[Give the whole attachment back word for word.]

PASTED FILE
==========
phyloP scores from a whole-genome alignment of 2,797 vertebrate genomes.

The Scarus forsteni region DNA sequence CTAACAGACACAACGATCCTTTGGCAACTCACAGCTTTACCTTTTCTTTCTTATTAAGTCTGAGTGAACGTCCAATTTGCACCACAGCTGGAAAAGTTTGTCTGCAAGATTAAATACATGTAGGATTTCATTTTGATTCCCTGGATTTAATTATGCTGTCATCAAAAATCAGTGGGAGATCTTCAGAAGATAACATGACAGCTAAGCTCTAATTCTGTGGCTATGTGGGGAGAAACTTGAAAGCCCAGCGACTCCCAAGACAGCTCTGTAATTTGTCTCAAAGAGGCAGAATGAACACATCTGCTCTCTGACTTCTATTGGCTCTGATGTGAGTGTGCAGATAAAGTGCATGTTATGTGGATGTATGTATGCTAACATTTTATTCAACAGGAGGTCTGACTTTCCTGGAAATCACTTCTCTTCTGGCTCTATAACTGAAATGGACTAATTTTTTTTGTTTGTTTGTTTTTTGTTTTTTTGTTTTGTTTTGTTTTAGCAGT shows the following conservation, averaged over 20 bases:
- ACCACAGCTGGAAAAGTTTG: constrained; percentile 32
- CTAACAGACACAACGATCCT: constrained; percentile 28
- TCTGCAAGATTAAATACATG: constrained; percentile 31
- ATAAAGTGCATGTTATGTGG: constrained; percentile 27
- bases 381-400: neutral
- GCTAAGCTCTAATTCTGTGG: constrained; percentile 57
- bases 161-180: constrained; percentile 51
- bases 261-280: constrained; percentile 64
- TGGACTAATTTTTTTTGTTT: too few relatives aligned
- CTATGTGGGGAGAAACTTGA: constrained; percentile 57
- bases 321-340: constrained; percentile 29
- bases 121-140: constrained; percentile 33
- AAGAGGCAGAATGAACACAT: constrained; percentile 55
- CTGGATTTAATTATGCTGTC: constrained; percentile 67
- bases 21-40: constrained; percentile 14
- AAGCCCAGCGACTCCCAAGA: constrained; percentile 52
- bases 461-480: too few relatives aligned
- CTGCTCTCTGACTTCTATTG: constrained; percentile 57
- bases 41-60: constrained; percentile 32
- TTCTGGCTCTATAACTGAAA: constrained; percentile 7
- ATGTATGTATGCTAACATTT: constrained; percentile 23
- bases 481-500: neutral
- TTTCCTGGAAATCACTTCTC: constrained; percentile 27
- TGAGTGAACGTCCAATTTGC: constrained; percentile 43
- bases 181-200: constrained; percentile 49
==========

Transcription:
phyloP scores from a whole-genome alignment of 2,797 vertebrate genomes.

The Scarus forsteni region DNA sequence CTAACAGACACAACGATCCTTTGGCAACTCACAGCTTTACCTTTTCTTTCTTATTAAGTCTGAGTGAACGTCCAATTTGCACCACAGCTGGAAAAGTTTGTCTGCAAGATTAAATACATGTAGGATTTCATTTTGATTCCCTGGATTTAATTATGCTGTCATCAAAAATCAGTGGGAGATCTTCAGAAGATAACATGACAGCTAAGCTCTAATTCTGTGGCTATGTGGGGAGAAACTTGAAAGCCCAGCGACTCCCAAGACAGCTCTGTAATTTGTCTCAAAGAGGCAGAATGAACACATCTGCTCTCTGACTTCTATTGGCTCTGATGTGAGTGTGCAGATAAAGTGCATGTTATGTGGATGTATGTATGCTAACATTTTATTCAACAGGAGGTCTGACTTTCCTGGAAATCACTTCTCTTCTGGCTCTATAACTGAAATGGACTAATTTTTTTTGTTTGTTTGTTTTTTGTTTTTTTGTTTTGTTTTGTTTTAGCAGT shows the following conservation, averaged over 20 bases:
- ACCACAGCTGGAAAAGTTTG: constrained; percentile 32
- CTAACAGACACAACGATCCT: constrained; percentile 28
- TCTGCAAGATTAAATACATG: constrained; percentile 31
- ATAAAGTGCATGTTATGTGG: constrained; percentile 27
- bases 381-400: neutral
- GCTAAGCTCTAATTCTGTGG: constrained; percentile 57
- bases 161-180: constrained; percentile 51
- bases 261-280: constrained; percentile 64
- TGGACTAATTTTTTTTGTTT: too few relatives aligned
- CTATGTGGGGAGAAACTTGA: constrained; percentile 57
- bases 321-340: constrained; percentile 29
- bases 121-140: constrained; percentile 33
- AAGAGGCAGAATGAACACAT: constrained; percentile 55
- CTGGATTTAATTATGCTGTC: constrained; percentile 67
- bases 21-40: constrained; percentile 14
- AAGCCCAGCGACTCCCAAGA: constrained; percentile 52
- bases 461-480: too few relatives aligned
- CTGCTCTCTGACTTCTATTG: constrained; percentile 57
- bases 41-60: constrained; percentile 32
- TTCTGGCTCTATAACTGAAA: constrained; percentile 7
- ATGTATGTATGCTAACATTT: constrained; percentile 23
- bases 481-500: neutral
- TTTCCTGGAAATCACTTCTC: constrained; percentile 27
- TGAGTGAACGTCCAATTTGC: constrained; percentile 43
- bases 181-200: constrained; percentile 49